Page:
The IMF board has been told that Greece is not allowed to get a third IMF bailout, The Financial Times Reports.» Read More
U.S. authorities investigating a hacking attack on the International Monetary Fund have concluded it originated in China and was probably connected to the government. The FT reports.
As talks between Hungary and its international creditors heat up, sharp European Union criticism of the country's lack of progress in tackling its high budget deficit added to pressure on Hungarian negotiators, who already seemed to be softening their tough stance.
British trade data disappoints and Fitch offers tough love for the euro - it's time for your FX Fix.
As negotiators arrive back in Athens today, Greece enters a pivotal time period in which it must finish a crucial renegotiation of its more than $200 billion of debt.
Amid the wailing and gnashing of teeth that are governments’ attempts to confirm the long-term viability of the euro project, we are also witnessing an attempt to introduce a financial transactions tax (FTT) or “Tobin Tax” in the European Union.
Beware of trades linked to Europe ahead of Greece's audit next week, one “Fast Money” pro said Monday.
The play on Europe before next Monday's Greece audit, with Larry McDonald, Newedge senior director.
A Hungarian delegation prepares to resume talks with the International Monetary Fund this week, hoping to secure a credit lifeline while investors continue to push up the country’s borrowing costs.
Hungary's economy is approaching "meltdown," analysts warn, adding another financial crisis within Europe and raising concerns about more extreme populist moods gaining ground. The Christian Science Monitor reports.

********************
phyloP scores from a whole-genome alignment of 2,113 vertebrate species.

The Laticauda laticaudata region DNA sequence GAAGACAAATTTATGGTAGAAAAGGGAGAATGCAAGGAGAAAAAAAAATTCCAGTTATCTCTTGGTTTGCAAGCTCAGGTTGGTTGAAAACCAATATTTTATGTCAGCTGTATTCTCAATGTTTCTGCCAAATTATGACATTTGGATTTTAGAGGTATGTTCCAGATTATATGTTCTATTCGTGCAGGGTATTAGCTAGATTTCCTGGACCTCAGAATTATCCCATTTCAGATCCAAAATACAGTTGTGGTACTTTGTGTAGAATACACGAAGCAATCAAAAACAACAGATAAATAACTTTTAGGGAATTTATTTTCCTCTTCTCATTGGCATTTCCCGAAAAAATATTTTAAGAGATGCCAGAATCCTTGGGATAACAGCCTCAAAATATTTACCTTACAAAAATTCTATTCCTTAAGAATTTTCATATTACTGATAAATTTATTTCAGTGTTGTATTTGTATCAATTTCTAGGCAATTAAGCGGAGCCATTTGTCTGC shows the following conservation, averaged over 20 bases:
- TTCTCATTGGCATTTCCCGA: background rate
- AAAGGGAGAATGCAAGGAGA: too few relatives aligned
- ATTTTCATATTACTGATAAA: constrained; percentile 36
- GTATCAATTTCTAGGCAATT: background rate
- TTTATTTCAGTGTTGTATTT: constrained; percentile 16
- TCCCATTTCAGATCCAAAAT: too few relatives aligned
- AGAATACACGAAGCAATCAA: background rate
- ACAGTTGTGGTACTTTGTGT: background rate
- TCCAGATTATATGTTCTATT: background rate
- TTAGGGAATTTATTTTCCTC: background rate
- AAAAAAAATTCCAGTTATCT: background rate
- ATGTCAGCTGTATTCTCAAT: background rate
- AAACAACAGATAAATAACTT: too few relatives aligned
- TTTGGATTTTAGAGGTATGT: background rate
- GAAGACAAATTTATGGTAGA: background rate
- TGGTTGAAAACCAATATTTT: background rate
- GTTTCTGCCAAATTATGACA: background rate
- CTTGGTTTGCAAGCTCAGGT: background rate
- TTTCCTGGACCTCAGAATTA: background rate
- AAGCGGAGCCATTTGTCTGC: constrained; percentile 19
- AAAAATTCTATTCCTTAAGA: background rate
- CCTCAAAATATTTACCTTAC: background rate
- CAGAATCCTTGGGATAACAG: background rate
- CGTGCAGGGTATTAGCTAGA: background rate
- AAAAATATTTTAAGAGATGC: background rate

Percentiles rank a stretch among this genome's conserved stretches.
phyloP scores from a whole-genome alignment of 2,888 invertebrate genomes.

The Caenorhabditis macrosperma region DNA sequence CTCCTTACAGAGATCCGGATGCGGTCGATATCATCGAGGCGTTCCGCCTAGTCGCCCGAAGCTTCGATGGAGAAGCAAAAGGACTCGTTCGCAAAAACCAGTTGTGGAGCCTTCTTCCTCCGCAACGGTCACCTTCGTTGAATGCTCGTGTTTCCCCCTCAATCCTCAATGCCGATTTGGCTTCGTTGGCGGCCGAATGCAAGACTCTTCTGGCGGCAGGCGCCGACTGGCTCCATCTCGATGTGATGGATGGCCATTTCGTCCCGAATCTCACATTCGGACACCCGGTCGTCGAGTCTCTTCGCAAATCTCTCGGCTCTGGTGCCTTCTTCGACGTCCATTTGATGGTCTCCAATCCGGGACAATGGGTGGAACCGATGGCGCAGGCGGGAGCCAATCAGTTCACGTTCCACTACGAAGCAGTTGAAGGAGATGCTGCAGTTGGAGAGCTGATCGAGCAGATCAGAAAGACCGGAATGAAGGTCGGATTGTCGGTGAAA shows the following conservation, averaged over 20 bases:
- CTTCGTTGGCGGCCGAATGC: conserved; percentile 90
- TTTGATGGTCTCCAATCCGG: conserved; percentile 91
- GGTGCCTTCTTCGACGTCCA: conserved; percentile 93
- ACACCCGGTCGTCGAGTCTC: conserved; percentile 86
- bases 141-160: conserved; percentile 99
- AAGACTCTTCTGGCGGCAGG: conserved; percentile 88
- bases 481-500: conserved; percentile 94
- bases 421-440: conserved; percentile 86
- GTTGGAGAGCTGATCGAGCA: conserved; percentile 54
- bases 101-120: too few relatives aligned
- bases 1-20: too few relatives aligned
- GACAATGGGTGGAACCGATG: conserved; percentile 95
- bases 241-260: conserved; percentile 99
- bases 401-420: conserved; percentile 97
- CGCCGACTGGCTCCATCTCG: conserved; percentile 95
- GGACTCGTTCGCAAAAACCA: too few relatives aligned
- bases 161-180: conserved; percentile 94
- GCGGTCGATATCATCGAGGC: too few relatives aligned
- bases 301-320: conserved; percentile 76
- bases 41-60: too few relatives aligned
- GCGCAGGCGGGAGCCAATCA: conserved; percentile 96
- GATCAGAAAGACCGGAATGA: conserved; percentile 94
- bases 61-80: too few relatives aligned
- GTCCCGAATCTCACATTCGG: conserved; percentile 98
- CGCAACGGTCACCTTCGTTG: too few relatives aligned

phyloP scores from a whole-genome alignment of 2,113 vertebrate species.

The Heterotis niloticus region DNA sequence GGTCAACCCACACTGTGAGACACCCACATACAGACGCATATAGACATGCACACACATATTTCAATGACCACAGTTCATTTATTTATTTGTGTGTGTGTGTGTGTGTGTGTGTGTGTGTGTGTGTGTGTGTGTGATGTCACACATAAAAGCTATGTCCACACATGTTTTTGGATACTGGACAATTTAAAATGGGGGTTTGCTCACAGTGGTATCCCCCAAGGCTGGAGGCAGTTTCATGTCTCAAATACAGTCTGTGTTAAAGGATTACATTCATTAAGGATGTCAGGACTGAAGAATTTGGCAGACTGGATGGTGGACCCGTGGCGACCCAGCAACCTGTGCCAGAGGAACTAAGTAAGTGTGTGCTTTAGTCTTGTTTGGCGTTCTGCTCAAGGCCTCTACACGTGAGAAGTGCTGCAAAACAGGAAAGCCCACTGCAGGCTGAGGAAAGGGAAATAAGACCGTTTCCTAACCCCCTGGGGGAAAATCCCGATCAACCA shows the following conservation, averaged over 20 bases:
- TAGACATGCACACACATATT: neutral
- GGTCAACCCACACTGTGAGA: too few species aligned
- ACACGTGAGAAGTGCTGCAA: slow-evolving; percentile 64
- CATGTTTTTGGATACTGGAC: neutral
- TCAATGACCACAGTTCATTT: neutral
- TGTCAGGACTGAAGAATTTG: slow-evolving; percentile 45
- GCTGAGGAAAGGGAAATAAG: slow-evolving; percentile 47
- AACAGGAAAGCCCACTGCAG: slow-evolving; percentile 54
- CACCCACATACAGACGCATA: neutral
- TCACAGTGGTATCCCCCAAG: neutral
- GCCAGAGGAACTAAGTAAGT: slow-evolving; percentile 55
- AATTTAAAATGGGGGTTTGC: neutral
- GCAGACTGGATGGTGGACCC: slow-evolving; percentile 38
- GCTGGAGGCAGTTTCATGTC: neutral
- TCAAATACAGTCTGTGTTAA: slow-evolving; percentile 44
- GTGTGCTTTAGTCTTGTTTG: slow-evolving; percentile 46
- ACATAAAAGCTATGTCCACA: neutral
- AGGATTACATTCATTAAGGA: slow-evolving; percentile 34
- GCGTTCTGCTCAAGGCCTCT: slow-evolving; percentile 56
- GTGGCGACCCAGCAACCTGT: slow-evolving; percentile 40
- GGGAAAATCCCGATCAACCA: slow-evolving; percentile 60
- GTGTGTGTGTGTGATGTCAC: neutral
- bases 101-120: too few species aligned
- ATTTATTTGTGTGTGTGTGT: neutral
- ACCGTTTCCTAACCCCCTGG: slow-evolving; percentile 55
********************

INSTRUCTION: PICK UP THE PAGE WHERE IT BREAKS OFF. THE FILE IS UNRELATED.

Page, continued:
There is a lot of negativity priced into Hungary, whereas Poland is considered the "darling" of Central and Eastern Europe, Bartosz Pawlowski Emerging Market Strategist at Barclays Wealth Management, said. "Before the month ends we're going to have more clarity and it's going to be a good investment," he said.
Fitch became the third ratings agency to downgrade Hungary's debt to "junk" status on Friday, invoking further deterioration in the country's fiscal and external financing and growth outlook and the government's "unorthodox" economic policies.
Creating a stronger currency union will take time, and the two leaders should concentrate on putting out the immediate fire first, by finding ways to boost growth, analysts told CNBC.com.
The risks to global growth are increasing, which may prompt the International Monetary Fund to forecast a recession for Europe this year, according to Zhu Min, deputy managing director of the IMF.
UK chief financial officers (CFOs) see the break - up of the European single currency as the greatest threat to their businesses in 2012, a survey from the accountancy firm Deloitte showed on Tuesday.
The International Monetary Fund (IMF) should resist pressure from European Union leaders to take part in inadequate bailout programs for European countries, Mohamed El-Erian wrote in the Financial Times.
Greek tax officials walked off the job Thursday at the start of a 48-hour strike to protest salary cuts and other austerity measures, as the government struggles to meet revenue targets.
U.S. futures are up the last trading day before Christmas and a day after the House agrees to accept Senate terms on the payroll tax cut. In Europe, the markets rally into the holidays. The euro is slightly up against the dollar.
What does 2012 hold for the world economy? Will it fall into a double dip recession? Will the euro zone take us all down with it? While acknowledging that predicting what will happen next year is a dangerous business, economist and founder of Strategy Economics Matthew Lynn decided to try anyway.
What were the biggest business stories of the year? Many a journo-hotshot will be glad to tell you. But here at CNBC.com, we like when our readers tell us what interests you.
For investors the markets have been consistently grim all year and the issues we’ve discussed from start to finish – sluggish economic growth, high and rising unemployment, sovereign debt crises and the future of the euro – are still with us and will haunt us well into 2012.